Phillies

What you need to know about MLB lockout from a Phillies perspective

Phillies

MLB and the players' union were unable to reach a deal before the Collective Bargaining Agreement expired at 11:59 p.m. Wednesday and now baseball has its first lockout since 1990.

Let's tackle the important questions.

What happens now?

A whole lot of nothing. During the lockout, teams and players cannot communicate in any form. Teams cannot comment on players. Players on 40-man rosters cannot work out at their team's facility. From a Phillies perspective, this could impact players like J.T. Realmuto and Alec Bohm, who maintain residences in Clearwater. They won't be able to work out at the Phillies' spring training complex.

Members of teams' baseball operations departments cannot communicate with the media.

Teams cannot use a player's name, image or likeness. The Phillies took down their MV3 banner at Citizens Bank Park, and all team roster pages at MLB's official site show silhouettes rather than player headshots.

No more roster moves?

There can be no major-league transactions during the lockout. That means no signing of free agents, no trades, no contract extensions, no waiver claims, no cuts. Teams can discuss trades with one another but nothing can be finalized until after the lockout.

The Winter Meetings have been canceled and the major-league portion of the Rule 5 draft is postponed indefinitely.

The suspension of roster moves is why so many huge signings took place in the week leading up to the lockout. The Phillies were able to complete two free-agent deals Wednesday for reliever Corey Knebel and utilityman Johan Camargo.

 

When might the lockout end?

There's a lot of time before spring training, much less the 2022 regular season.

"We are still currently planning for spring training to start on time and for a full 2022 season without disruption and will spend every day working around the clock to achieve that goal," the league said in a statement.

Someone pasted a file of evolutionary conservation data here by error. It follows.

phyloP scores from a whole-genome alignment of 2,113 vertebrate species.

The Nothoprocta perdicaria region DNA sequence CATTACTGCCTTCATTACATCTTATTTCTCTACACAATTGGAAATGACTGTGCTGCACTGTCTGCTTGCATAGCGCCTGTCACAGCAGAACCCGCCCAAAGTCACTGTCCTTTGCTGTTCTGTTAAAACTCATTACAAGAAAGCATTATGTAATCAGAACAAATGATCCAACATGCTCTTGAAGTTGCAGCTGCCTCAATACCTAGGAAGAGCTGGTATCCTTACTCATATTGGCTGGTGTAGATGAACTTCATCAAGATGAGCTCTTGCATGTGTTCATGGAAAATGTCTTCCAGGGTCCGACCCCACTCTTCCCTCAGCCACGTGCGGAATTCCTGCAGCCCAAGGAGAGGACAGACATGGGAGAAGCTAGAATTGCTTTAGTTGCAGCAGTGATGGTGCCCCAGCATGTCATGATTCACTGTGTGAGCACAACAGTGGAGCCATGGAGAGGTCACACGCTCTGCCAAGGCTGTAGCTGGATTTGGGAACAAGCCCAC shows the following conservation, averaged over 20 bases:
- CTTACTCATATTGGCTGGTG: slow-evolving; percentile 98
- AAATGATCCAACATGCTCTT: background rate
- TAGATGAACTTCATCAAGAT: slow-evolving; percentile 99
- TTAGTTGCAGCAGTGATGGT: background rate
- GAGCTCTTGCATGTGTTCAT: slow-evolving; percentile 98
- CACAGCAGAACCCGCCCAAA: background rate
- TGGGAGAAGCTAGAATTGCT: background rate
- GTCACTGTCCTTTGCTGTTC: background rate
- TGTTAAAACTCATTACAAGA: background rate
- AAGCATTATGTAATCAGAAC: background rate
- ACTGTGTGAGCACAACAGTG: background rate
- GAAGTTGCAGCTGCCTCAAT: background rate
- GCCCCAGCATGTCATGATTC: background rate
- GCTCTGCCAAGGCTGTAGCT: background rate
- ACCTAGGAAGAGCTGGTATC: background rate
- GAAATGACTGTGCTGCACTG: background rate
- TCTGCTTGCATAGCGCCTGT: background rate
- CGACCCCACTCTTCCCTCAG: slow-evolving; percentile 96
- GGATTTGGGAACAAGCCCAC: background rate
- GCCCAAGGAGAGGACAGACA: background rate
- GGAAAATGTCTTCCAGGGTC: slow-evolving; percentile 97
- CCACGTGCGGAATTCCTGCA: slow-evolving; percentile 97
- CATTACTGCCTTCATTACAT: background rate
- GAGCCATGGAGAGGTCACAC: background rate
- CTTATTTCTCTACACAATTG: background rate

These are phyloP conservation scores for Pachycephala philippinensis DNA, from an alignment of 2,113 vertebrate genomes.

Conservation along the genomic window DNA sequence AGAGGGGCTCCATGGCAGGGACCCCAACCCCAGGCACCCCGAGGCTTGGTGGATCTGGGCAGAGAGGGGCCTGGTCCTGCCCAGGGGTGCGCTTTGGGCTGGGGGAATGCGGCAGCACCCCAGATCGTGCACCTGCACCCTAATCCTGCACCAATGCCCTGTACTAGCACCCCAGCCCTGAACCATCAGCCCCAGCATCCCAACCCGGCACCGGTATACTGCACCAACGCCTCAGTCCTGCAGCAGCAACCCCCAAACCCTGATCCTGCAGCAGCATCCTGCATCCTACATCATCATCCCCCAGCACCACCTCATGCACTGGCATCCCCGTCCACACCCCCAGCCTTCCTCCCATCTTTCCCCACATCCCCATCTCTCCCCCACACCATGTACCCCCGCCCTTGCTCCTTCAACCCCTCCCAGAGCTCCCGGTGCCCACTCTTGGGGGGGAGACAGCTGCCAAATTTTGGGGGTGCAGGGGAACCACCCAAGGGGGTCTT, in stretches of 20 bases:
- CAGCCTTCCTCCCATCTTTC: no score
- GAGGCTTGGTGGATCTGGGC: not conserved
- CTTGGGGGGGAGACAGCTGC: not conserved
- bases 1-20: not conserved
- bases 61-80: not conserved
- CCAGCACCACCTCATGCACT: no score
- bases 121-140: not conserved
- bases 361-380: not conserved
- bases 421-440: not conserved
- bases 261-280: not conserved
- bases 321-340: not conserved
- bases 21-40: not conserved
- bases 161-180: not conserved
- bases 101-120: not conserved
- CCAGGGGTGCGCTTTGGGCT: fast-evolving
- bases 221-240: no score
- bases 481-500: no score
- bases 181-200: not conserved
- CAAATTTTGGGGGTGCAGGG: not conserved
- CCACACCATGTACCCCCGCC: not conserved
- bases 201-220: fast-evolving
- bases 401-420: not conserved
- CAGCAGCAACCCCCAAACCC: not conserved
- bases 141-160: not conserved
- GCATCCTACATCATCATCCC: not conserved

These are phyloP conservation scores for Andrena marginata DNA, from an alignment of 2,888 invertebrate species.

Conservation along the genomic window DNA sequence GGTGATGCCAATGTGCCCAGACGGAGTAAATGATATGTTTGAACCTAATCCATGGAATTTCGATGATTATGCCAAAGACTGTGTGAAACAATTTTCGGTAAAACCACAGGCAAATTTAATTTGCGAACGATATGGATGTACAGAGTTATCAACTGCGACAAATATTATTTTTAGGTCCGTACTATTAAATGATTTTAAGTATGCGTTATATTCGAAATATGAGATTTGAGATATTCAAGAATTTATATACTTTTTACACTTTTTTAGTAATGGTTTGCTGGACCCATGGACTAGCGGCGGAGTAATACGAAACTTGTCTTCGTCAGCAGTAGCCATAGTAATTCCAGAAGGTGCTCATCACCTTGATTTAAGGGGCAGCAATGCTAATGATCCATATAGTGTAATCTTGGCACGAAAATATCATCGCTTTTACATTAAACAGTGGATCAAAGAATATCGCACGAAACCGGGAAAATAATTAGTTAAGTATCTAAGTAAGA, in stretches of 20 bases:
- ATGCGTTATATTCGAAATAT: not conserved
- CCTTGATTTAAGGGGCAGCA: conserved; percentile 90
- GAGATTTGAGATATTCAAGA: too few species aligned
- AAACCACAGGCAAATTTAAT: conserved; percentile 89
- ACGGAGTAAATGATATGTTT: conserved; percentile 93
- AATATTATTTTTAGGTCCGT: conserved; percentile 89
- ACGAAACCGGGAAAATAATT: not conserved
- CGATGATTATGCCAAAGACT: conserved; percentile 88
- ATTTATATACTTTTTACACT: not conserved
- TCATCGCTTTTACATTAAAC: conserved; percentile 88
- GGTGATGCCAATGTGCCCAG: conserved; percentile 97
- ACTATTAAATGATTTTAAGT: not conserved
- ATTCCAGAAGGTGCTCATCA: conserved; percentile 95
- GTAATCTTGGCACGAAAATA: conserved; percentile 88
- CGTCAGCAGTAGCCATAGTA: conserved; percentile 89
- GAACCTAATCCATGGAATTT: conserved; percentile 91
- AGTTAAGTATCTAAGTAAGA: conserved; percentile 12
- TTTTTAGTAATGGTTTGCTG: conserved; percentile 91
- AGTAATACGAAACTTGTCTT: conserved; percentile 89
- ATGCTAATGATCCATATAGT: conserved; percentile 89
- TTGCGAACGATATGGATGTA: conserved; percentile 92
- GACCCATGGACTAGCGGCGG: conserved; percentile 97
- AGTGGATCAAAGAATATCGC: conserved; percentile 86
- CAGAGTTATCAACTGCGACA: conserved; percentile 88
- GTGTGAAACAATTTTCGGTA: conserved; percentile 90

It's unclear how long this might last but it could go until late-January or February when camps are on the brink of opening. Deadlines are known to spur action and there was no deadline this week, thus no real urgency for either side to make concessions to finalize a new CBA. Players do not get paid during the offseason anyway so they are not missing out on paychecks yet.

Why are the league and players so far apart?

Both sides want more in the new CBA. The players' association wants players to reach arbitration faster than three years and wants players to reach free agency earlier in their career to maximize earnings. They also are interested in eliminating tanking and service time manipulation that delays a player's call-up for financial reasons.

The league wants an expanded playoff field of 14 teams and it's no surprise with how much revenue is derived from the postseason. According to ESPN, the players were willing to agree to a 12-team field. This is a negotiating chip for the players given how much extra money additional playoff games would produce for the league.

The players' union also wants the luxury tax threshold to increase. Per ESPN, the league offered to increase the threshold from $210 million to $214 million but that was still more than $30 million less than the players' proposal.

There are other issues for the sides to discuss such as pace of play and the universal DH, but make no mistake, this is first and foremost about finances.

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